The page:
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The Case for Supermarket RDs

May 22, 2019

While I was a dietitian working at Harvard University, often times, I would run into existing and former patients (students, faculty, staff, etc.) while grocery shopping or dining in the local environs of Harvard Square. Although my food and dining choices vary just like anyone else, it was these “teachable” moments that influenced my decision to offer patients the opportunity to meet for a session in their preferred supermarket in the nearby area. After dozens of these in-store nutrition counseling sessions, my passion for using the supermarket as a learning laboratory became the inspiration for the name of my private practice for nearly a decade in Boston: Neighborhood Nutrition. In addition, it also fueled my desire to pursue a career working in the food retail space. In fact, I left my position at Harvard to work as a corporate supermarket dietitian for an independent grocery store chain based in Arizona.

Supermarket RDs Bring Trusted Expertise

Today, there are more than 800 retail RDs employed in the US at both the corporate, in-store and regional levels. In my experience, offering food and nutrition education where food purchase decisions are being made is extremely powerful in improving healthy informed choices. Consumer’s lives are busy and complex, yet most people have something in common – if healthy eating is affordable, tastes good and is convenient, they will buy it. Supermarket RDs know their customers and they engage them at precisely the right moment.

According to a 2018 survey conducted by the International Food Information Council, 80% of consumers indicate they made a change to their eating habits as a result of a conversation with a healthcare professionaland dietitians were listed as one of the most trusted sources.

On par with professional pharmacists, Registered Dietitians (RDs) have degrees in nutrition science and have also completed specialized training and passed a board examination in order to place the R.D. initials behind their name. The credentials are earned through specific educational and training requirements set forth by the Academy of Nutrition and Dietetics. In order to maintain the RD credential, dietitians are also required to earn 75 continuing education credit hours over a 5-year cycle throughout their entire career.

The Best Supermarkets Employ RDs

Health clinics, on-site experts offering diet, nutrition and other advisory services are becoming popular differentiators for retailers, according to a survey conducted by the Consumer Goods Forum.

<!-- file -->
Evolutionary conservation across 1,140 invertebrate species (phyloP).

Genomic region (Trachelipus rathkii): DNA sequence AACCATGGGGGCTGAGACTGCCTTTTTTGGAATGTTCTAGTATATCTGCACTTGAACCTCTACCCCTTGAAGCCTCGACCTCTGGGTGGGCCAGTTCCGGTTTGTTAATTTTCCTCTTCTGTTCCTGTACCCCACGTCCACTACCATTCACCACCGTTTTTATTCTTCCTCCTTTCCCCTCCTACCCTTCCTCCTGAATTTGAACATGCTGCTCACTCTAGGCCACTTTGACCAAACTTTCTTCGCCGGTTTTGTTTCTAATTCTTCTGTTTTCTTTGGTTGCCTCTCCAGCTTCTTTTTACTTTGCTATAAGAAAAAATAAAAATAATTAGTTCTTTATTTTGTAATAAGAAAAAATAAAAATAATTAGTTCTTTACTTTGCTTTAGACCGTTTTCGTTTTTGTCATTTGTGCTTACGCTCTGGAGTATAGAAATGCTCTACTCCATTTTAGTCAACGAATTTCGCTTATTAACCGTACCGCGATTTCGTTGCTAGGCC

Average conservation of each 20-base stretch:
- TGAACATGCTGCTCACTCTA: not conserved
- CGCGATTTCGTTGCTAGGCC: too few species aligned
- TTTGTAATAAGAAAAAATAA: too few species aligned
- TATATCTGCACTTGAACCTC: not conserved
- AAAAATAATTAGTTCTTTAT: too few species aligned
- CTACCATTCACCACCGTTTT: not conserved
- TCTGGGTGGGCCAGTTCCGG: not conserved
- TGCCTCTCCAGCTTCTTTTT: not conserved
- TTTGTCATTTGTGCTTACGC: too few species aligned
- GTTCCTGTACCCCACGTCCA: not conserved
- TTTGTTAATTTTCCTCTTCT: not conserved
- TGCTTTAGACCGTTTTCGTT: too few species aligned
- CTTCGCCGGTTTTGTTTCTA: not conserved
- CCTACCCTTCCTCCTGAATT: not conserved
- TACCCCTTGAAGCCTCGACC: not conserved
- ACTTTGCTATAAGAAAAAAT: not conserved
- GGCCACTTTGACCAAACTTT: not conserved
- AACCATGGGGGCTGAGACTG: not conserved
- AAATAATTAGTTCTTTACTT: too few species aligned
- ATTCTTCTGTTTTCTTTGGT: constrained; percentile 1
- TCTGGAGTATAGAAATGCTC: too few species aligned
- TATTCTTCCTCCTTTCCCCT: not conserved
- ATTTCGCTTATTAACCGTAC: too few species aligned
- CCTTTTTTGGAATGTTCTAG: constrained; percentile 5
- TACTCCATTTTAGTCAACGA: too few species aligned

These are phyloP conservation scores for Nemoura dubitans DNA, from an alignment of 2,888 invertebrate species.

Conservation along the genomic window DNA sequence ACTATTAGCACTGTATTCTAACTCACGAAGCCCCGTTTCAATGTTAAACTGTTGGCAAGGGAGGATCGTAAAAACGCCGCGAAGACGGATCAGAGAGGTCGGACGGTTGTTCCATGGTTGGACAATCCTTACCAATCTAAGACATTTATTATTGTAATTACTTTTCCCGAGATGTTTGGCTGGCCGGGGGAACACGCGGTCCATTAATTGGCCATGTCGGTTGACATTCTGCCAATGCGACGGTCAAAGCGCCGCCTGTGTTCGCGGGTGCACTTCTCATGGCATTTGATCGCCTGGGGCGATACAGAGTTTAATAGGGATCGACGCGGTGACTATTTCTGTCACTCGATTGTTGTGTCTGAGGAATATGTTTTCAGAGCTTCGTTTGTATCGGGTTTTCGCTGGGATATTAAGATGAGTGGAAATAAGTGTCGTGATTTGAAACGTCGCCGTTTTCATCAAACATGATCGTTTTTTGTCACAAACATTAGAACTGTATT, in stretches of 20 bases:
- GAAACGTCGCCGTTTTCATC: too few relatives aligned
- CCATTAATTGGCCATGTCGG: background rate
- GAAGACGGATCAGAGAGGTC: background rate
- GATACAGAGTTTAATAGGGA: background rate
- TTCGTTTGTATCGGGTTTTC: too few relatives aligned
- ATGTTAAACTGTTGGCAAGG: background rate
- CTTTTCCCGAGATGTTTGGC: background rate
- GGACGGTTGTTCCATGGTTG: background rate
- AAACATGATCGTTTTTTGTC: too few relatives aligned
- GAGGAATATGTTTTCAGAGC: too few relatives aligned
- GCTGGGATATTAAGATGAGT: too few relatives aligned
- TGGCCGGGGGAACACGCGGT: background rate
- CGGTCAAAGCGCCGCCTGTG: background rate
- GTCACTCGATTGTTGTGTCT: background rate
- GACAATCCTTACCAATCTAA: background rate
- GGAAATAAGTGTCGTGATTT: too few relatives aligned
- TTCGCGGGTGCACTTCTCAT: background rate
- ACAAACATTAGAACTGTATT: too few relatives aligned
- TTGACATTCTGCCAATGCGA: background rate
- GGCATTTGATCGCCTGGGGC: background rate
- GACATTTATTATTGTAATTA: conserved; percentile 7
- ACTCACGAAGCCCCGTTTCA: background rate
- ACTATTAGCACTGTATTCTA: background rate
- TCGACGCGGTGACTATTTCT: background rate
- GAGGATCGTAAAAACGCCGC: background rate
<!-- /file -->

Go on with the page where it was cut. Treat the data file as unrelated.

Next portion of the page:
“For companies whose products touch on health and wellness, the implications are significant as retailers make the transition from being a provider of products to a purveyor of experiences, services, and solutions. ~Consumer Goods Forum

In an era when consumers demand convenience, personalized experiences and immediate answers, retail RDs help supermarkets deliver on shopper’s expectations. What is more, their scientific training and credentials support customers’ trust and boost their store’s cachet.

Supermarket RDs benefit all players

It gives me a thrill every time I think of it — supermarket RDs are one of those rare cases where everyone wins. Retailers win through increased sales volume, improved customer loyalty, and engagement as well as corporate-wide commitments to wellness. Healthy brands and commodities like fresh produce and seafood win as RDs feature them and provide solutions to customers on how and why to incorporate them into a healthy lifestyle. Most importantly, everyday shoppers win. They get answers to their nutritional questions, solutions for their individual needs and conditions, and a convenient personalized experience designed to make the healthy choice the easy choice.

Check out this presentation I did about Supermarket RDs.

REFERENCES

Deloitte. (2018). Health & Wellness Progress Report. LINK

International Food and Information Council. (2018). 2018 Food & Health Survey. LINK

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Changemaker Barbara Ruhs, MS, RDN, is transforming public health by re-envisioning the way food is understood and promoted. A seasoned supermarket dietitian and former Harvard nutritionist, Barb leads the way by offering innovative retail solutions that forge connections between food marketers, market RDs and consumers hungry for truth.

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